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The Nuclear Fallacy of North Korea

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The Nuclear Fallacy of North Korea

Bill Gonzalez

April 22 2013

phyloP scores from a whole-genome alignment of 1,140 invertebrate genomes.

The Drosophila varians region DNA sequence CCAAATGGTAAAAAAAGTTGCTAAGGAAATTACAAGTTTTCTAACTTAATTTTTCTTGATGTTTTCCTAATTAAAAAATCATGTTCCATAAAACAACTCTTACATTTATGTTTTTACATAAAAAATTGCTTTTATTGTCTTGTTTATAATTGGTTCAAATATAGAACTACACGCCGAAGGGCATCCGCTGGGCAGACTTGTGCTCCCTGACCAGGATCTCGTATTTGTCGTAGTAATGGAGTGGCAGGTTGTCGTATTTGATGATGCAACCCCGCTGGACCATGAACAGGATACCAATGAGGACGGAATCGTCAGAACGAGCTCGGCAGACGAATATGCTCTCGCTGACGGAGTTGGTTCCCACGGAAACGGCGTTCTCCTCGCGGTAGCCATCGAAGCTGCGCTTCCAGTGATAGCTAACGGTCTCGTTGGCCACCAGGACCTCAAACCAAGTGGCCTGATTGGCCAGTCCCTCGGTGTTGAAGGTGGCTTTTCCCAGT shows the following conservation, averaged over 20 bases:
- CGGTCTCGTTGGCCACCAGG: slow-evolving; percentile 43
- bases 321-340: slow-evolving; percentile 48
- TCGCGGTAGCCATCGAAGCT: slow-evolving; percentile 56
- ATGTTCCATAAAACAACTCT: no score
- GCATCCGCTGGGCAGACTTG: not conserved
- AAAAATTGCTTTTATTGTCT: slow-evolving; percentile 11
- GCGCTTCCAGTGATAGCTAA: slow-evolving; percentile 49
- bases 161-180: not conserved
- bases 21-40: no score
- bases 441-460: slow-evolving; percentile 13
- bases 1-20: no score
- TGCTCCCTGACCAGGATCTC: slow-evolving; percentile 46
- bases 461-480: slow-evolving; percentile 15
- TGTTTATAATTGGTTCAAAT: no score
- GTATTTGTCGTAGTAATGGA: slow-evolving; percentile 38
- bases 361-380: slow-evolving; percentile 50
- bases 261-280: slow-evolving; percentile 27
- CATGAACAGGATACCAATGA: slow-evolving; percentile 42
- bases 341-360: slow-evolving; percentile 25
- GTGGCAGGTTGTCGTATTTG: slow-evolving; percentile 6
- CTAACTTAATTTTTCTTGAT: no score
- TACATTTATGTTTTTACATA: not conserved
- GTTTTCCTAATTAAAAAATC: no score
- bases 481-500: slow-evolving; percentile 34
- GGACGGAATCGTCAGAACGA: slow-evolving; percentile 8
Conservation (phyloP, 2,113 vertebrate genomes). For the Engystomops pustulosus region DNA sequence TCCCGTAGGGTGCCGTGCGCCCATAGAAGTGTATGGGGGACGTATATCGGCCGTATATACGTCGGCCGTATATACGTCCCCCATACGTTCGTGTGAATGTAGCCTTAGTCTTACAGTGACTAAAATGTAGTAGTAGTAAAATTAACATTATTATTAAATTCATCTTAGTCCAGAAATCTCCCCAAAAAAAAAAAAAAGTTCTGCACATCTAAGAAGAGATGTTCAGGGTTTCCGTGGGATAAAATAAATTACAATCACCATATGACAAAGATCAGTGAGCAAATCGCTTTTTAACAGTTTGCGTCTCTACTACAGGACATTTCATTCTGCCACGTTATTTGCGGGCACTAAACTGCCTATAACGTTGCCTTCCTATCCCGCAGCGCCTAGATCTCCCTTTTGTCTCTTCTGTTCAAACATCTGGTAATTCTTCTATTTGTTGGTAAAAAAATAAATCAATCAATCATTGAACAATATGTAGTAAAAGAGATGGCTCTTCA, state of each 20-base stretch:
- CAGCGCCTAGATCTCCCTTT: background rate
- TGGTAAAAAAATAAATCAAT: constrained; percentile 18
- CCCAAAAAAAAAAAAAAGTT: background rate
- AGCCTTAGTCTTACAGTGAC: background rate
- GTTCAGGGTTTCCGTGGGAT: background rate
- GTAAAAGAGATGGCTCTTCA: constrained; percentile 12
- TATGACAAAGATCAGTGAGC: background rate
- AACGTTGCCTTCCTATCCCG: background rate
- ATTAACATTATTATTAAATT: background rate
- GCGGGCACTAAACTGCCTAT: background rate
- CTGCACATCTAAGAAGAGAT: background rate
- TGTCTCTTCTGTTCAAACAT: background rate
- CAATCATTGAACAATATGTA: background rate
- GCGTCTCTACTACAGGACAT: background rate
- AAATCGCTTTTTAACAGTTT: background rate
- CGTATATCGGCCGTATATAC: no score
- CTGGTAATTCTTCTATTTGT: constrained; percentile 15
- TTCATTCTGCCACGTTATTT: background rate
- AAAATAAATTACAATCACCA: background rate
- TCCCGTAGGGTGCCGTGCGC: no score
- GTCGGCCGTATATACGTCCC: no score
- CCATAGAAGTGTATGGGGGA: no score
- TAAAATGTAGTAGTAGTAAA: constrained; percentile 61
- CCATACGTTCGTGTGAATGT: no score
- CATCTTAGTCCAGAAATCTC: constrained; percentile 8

Since its inception, North Korea has never ceased to stir up trouble with the international community. Officially know as the Democratic Peoples Republic of Korea (DPRK), North Korea split from the neighbouring South Korea at the end of the Second World War in 1945. The young nation was initially adopted by the Soviet Union, which implemented their Communist ideals into the countries government and society. The tension between the communist government of the north and the republican government of the south would eventually lead to the Korean War, a three-year conflict which saw the US and other members of the UN supporting South Korea and North Korea being supported by the Soviet Union and later China. The Korean War, which never ended in a piece treaty (it’s still technically going on today), would lead to the strained relations that exist between North Korea and the UN today. North Korea’s economy initially recovered from the aftermath of the Korean War, however increasing debt, inflation, the mismanagement of funds, numerous droughts, and the lack of western trade partners lead to an eventual economic decline in the late 1970’s. North Korea has since been one of the world’s poorest countries, with roughly 20-27% of the population living below the poverty line. The social economic issues in North Korea haven’t stopped the government from developing nuclear weapons however, a process which has lead to condemnation from the rest of the world. The nation first declared itself a nuclear power in 2009 and has since performed a handful of underground nuclear tests. In 2013 under their new leader Kim Jong-un, the DPRK has heightened tensions between themselves and the UN (particularly South Korea and the US) due to the leaders recent threats to launch one of its nuclear weapons against South…...

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